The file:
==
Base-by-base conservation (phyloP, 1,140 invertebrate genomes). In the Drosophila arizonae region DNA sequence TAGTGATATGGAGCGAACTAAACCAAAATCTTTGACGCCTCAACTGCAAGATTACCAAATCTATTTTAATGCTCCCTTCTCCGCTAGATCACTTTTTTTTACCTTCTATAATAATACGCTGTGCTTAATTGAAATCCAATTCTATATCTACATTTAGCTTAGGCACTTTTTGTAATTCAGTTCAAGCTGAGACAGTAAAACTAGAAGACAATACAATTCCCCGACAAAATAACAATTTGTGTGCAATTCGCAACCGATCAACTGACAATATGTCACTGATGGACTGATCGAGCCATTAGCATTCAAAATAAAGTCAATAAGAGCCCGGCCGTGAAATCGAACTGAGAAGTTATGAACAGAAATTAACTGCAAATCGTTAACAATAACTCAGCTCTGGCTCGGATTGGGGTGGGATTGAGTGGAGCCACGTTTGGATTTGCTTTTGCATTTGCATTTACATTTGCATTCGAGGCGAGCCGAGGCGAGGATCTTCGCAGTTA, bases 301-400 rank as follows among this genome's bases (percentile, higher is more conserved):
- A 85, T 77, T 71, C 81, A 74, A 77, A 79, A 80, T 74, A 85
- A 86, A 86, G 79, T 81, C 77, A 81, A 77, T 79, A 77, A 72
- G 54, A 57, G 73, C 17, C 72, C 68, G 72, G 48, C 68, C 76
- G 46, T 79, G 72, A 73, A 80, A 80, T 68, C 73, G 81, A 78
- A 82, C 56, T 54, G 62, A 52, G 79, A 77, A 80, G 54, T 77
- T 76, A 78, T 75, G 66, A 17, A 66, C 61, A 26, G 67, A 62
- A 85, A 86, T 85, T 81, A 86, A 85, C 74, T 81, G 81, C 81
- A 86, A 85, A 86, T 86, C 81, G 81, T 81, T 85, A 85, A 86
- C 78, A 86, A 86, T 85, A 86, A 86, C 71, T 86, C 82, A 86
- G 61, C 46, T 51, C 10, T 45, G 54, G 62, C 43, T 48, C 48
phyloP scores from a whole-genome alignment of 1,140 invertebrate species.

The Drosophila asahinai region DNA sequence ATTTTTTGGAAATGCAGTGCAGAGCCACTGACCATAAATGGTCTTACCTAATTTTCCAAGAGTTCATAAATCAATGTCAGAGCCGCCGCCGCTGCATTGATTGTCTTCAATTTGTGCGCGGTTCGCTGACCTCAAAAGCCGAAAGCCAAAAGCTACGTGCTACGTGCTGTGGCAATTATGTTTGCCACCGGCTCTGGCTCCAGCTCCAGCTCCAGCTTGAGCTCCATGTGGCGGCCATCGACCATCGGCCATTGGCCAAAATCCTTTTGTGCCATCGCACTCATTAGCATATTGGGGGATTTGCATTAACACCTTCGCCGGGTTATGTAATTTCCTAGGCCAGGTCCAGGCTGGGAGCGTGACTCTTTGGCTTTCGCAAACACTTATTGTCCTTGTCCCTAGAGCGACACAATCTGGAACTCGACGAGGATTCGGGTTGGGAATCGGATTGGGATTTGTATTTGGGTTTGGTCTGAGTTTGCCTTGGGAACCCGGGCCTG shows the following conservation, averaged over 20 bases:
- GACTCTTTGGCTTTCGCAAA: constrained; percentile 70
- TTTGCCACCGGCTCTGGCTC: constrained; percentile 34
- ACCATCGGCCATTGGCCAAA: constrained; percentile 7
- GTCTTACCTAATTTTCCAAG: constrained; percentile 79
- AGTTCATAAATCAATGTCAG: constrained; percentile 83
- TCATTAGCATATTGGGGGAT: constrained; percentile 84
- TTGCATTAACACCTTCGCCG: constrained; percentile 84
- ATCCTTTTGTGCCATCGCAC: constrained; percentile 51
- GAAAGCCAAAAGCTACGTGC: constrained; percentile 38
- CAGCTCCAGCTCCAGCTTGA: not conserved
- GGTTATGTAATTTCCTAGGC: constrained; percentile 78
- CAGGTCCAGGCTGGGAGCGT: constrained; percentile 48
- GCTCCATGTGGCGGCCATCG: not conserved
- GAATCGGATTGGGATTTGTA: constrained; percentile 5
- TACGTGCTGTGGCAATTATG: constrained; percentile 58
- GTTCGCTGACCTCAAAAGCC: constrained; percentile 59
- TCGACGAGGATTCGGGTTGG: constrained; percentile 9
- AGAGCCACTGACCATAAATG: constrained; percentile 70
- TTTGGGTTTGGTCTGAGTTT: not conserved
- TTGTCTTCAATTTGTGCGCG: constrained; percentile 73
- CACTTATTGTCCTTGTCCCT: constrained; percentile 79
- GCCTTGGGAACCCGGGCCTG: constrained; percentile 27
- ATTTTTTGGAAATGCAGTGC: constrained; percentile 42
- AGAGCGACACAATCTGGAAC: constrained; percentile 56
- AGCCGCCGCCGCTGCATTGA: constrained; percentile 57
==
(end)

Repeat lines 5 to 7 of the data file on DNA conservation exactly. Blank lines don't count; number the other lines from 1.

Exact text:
- G 46, T 79, G 72, A 73, A 80, A 80, T 68, C 73, G 81, A 78
- A 82, C 56, T 54, G 62, A 52, G 79, A 77, A 80, G 54, T 77
- T 76, A 78, T 75, G 66, A 17, A 66, C 61, A 26, G 67, A 62